The 1820s and 1830s saw some disagreements about nomination rights. As noted above, the Earl of Essex funded some of the provision and thought he had some right of nomination, probably because he was consulted about residents. Anyway, the trustees thought they had the right of nomination according to the original deed. The trustees were advised not to pursue their claim due to lack of funds. They were, however, advised to object to some of the Earl’s nominations and record the fact, creating a form of precedent. It would be interesting to know if the nominees were unsuitable or the trustees were making a point – probably the latter – and how many were appointed. However, by 1839 the Earl recognised the trustees’ right to nomination, and the minutes record the trustees’ gratitude. The terms of the deed trumped usage. One minute from 1836 noted the trustees appointed two almswomen, with the approbation of the Earl. Similar minutes are recorded in the early 1840s, suggesting cordial relationships. An article in Watford Observer 6 Oct 1894 goes into some detail about what took place.
Benefactions and Trustees
Some benefactions are recorded. In 1791 Hannah Pocock by deed endowed the almshouses with £350 stock (now consols), In 1835 Ann Phrip left £1000 bank stock by her will, the income to be divided equally among the four occupants of these almshouses and the eight occupants of the almshouses founded by the earl and countess of Bedford. In 1904 each of the twelve almswomen received £7 16s. from this trust fund. Funds from land sale were added to the assets.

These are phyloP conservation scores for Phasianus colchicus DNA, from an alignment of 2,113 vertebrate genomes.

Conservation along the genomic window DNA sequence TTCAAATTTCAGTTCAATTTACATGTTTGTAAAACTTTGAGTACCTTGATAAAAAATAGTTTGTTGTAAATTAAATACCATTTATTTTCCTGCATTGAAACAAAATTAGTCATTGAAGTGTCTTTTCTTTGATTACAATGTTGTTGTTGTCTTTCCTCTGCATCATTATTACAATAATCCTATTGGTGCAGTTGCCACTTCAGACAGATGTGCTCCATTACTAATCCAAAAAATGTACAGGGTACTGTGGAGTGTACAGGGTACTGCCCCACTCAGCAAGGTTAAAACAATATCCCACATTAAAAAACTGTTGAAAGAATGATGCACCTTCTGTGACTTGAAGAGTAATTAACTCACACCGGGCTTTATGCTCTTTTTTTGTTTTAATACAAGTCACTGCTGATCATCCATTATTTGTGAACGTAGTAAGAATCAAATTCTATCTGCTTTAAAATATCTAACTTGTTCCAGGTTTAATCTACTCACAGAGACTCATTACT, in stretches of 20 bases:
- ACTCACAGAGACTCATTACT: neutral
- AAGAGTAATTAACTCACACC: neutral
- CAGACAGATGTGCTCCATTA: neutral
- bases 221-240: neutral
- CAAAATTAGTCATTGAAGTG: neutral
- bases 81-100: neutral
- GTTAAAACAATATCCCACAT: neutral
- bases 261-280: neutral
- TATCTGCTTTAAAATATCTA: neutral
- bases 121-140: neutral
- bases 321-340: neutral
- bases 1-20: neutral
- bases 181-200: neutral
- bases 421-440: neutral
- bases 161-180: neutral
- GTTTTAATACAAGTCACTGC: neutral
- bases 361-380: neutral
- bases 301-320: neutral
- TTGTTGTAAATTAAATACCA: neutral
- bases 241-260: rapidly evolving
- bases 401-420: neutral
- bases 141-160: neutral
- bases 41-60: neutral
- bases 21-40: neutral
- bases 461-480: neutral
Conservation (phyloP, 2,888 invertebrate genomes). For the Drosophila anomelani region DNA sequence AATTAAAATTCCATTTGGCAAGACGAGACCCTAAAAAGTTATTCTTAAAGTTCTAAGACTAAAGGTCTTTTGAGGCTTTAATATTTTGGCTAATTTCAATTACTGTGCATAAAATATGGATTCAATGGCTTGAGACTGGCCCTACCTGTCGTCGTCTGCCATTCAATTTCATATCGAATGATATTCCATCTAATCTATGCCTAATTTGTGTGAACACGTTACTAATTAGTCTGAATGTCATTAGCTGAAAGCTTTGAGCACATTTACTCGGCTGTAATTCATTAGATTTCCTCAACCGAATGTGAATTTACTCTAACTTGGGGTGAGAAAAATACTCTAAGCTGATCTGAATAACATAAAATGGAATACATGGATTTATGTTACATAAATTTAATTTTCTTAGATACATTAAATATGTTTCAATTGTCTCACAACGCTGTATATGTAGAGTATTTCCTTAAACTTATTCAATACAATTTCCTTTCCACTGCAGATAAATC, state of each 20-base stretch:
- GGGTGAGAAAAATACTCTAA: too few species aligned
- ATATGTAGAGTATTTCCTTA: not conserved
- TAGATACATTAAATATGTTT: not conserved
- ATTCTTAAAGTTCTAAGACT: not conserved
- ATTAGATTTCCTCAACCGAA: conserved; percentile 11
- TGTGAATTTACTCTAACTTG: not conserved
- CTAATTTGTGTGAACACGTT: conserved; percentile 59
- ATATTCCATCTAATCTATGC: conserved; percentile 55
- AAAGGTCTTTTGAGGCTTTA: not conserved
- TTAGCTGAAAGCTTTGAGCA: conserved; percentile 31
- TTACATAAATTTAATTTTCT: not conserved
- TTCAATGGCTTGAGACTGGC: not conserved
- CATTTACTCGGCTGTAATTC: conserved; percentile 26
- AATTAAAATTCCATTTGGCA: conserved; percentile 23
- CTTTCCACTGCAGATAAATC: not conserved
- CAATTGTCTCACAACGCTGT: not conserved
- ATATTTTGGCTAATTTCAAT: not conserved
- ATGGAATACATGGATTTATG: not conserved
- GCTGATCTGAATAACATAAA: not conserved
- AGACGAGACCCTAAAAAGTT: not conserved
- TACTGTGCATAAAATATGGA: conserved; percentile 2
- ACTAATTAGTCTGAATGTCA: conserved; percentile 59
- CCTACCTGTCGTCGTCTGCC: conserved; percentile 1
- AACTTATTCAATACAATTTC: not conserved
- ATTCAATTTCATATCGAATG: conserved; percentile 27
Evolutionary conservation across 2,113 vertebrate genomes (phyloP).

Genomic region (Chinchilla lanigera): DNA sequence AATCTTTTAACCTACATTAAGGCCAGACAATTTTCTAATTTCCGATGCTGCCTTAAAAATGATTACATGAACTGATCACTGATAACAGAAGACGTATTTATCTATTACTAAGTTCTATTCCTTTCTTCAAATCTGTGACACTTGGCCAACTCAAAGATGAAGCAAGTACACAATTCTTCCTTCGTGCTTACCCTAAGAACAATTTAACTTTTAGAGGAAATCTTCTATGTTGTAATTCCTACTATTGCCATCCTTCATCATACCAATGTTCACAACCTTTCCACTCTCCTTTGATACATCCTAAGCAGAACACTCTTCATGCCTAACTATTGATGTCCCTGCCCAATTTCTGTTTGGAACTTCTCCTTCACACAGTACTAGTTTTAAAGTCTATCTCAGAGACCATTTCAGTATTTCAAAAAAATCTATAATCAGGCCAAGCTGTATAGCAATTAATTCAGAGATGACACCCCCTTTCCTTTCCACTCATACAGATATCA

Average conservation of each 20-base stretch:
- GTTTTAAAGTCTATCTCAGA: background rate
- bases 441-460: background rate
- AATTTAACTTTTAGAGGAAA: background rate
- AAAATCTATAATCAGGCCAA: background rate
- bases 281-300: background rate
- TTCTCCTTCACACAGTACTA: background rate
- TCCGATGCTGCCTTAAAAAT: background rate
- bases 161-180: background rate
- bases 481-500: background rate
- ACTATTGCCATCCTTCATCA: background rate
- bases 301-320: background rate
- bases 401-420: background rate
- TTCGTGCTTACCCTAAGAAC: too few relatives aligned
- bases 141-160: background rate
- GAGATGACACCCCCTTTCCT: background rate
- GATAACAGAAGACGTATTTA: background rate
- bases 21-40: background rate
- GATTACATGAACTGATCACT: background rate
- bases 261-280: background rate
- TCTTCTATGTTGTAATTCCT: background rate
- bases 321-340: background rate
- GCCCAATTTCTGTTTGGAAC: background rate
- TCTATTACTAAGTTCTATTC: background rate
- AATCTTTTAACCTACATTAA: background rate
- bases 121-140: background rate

A trustees meeting in 1883 mentioned their loss due to the death of John Sedgwick. He had served as a trustee, clerk and treasurer for 20 years. Henry Turner, a solicitor, was appointed to take his place.
The Vicarage Road almshouses existed till about 1961 when they were demolished. The site is now under Exchange Road, the new ring road. A replacement block of flats was built nearby adjoining the Bedford & Essex almshouses, known as St Mary’s Close. The complex is now called the Bedford, Morison and Cordery almshouses. As yet I have not found any information about Cordery, but the address is a distinct part of the complex.
The almshouses are affiliated to the Almshouse Association. The charity is also registered with the Charity Commission ref 207042. There is a maximum of 9 trustees, consisting of the vicar of St Mary’s church, 3 Borough of Watford nominees, 1 parish council nominee plus 4 co-optative persons living or working near Watford. These last are appointed by the other trustees.